Featured : Addressing India’s Literacy Challenge A brief discussion with Sourav Banerjee, India Country Director for Room to Read, a global non-profit organisation whose mission is to tackle the problem of childhood literacy across the developing world

Addressing India’s Literacy Challenge

The Sign of the Times has written extensively about the importance of education and skill development for India to fully realise its demographic advantage and thereby achieve economic development. Approximately a quarter of India’s population is illiterate, and by virtue of its sheer size, India has the largest illiterate population in the world, accounting for c.40% of the world’s illiterate population. This is disproportionately skewed towards women and girls, approximately a third of whom lack even basic literacy skills, and has therefore limited women’s ability to choose how they participate in the economy.

Addressing India’s literacy and education challenges, along with the large gender gap, clearly requires transformative solutions. In this context, Greater Pacific Capital talks to Sourav Banerjee, Country Director for Room to Read in India. Room to Read is a global non-profit organisation whose mission is to tackle the problem of childhood literacy across the developing world.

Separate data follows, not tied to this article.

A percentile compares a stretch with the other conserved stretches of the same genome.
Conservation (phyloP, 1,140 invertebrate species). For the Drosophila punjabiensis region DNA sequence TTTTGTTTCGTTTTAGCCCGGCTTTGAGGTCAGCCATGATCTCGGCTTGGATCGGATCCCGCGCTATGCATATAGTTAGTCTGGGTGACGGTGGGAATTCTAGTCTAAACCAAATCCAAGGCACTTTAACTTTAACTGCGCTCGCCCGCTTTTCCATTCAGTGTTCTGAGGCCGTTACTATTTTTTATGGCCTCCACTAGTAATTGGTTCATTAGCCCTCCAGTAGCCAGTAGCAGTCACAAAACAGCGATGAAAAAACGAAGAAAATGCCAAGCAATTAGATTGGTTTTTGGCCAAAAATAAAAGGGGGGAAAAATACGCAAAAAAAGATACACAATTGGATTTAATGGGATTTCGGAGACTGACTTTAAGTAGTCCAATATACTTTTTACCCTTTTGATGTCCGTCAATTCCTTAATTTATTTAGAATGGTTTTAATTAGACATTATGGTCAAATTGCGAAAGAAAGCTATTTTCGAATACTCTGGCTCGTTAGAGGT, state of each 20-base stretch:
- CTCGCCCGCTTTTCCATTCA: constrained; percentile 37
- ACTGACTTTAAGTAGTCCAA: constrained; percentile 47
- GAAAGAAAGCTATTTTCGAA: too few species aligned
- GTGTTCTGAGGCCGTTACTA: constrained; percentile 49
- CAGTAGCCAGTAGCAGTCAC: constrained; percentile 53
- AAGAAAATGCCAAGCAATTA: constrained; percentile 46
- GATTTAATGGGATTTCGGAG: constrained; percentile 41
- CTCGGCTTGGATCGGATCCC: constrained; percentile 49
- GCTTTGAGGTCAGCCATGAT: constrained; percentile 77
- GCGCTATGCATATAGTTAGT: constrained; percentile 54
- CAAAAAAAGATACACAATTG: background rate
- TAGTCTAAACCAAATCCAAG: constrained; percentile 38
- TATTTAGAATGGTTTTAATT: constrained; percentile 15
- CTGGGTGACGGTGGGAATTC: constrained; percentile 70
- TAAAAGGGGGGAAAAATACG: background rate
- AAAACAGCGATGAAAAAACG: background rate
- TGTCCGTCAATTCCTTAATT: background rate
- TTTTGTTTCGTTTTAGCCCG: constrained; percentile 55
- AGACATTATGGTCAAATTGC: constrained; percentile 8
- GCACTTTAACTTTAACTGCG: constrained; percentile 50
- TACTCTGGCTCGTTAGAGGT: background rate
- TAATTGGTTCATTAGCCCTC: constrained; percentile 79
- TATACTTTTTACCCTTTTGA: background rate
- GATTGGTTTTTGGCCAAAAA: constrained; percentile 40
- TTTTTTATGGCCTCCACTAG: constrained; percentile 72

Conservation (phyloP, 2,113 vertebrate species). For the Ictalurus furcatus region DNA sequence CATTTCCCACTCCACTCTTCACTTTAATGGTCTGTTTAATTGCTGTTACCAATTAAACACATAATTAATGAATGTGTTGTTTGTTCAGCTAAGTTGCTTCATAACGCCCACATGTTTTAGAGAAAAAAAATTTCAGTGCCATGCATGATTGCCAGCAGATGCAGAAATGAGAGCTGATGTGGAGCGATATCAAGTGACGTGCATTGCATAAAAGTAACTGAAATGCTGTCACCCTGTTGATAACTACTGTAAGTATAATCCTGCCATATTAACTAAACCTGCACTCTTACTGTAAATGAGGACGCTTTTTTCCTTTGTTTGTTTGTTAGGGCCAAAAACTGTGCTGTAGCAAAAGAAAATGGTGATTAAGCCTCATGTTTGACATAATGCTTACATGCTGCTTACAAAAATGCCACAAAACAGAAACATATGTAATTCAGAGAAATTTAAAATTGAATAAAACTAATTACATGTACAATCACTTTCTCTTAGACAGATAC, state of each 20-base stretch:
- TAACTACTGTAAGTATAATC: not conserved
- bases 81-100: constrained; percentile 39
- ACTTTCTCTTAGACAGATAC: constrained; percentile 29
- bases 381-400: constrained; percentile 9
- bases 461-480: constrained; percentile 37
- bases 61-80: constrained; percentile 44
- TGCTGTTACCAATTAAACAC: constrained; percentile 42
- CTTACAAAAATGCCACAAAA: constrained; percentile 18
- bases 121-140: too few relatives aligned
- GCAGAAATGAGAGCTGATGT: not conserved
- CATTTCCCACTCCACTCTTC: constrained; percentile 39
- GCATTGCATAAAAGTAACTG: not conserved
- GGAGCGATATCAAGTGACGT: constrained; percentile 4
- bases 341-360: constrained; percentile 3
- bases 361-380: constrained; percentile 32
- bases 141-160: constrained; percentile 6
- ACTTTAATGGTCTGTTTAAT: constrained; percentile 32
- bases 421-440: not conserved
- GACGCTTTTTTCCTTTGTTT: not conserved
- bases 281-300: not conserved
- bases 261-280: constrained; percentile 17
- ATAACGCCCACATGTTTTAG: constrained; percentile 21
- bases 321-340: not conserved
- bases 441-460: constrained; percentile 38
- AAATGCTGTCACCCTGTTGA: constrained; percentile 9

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Image 5 The Frontline

Revolution and Information Revolution

Revolution and the Information Revolution

A brief discussion with Jon Miller, the former Chairman and Chief Executive Officer, Digital Media Group and Chief Digital Officer for News Corporation.

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Reflections on India in the BRICs; Who You Calling a BRIC?

Reflections on India and the BRICS; who you calling a BRIC

Interview with and article by Jim O’Neill, the former chairman of Goldman Sachs Asset Management who coined the term “BRICS”.

Frontline 3

Interpreting Gandhi’s Principles of Non-Violence for Today’s World

Interpreting Gandhi’s Principles of Non-Violence for Today’s World

Lecture by Rajni Bakshi, Gandhi Peace Fellow at Gateway House: Indian Council on Global Relations

Archived Articles

Pointing to the Future in      May 2019

Pointing to the Future

India Needs a Prudent Strategy to Chinese Free Trade.  Given that China does not provide Indian technology firms and content creators a level playing field, India needs to calibrate counter-measures in proportion to the level of discrimination, which will serve as a global signal and strengthen New Delhi’s negotiating positions vis-a-vis Beijing.